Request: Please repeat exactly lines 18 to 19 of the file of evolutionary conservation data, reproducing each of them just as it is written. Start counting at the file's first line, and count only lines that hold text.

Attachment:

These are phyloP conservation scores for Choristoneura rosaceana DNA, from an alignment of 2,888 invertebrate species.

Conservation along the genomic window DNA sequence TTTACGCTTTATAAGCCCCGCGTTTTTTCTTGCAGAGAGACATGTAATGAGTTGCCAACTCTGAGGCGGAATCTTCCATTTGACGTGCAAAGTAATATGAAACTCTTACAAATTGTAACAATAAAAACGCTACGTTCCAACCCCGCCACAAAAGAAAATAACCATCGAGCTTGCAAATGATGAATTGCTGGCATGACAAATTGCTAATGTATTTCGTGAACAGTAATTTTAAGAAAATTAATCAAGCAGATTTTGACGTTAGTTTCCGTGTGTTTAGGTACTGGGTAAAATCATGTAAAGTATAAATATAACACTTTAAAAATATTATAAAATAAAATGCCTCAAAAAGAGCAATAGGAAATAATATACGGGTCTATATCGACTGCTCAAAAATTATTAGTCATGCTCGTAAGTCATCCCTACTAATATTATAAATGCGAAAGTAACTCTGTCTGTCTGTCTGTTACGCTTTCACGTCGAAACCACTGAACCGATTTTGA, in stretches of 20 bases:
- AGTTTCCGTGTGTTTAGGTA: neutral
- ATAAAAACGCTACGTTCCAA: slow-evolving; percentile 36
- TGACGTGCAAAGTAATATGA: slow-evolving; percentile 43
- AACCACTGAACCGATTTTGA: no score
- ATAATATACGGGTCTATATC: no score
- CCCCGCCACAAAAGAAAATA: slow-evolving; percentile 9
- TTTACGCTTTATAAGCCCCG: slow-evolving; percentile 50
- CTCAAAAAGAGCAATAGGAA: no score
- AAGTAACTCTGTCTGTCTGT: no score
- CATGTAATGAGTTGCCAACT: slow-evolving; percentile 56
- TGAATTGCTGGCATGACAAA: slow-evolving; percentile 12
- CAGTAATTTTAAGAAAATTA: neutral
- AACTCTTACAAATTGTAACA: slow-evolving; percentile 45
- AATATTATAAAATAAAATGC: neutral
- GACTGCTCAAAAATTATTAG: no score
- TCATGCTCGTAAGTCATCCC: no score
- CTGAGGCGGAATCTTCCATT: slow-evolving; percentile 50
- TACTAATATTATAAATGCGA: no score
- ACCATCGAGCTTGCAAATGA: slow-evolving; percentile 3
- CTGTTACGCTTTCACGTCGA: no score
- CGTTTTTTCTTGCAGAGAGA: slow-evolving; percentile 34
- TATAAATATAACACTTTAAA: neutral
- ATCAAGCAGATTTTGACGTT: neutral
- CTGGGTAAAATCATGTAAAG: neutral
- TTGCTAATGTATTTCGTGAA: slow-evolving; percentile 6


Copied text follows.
- TCATGCTCGTAAGTCATCCC: no score
- CTGAGGCGGAATCTTCCATT: slow-evolving; percentile 50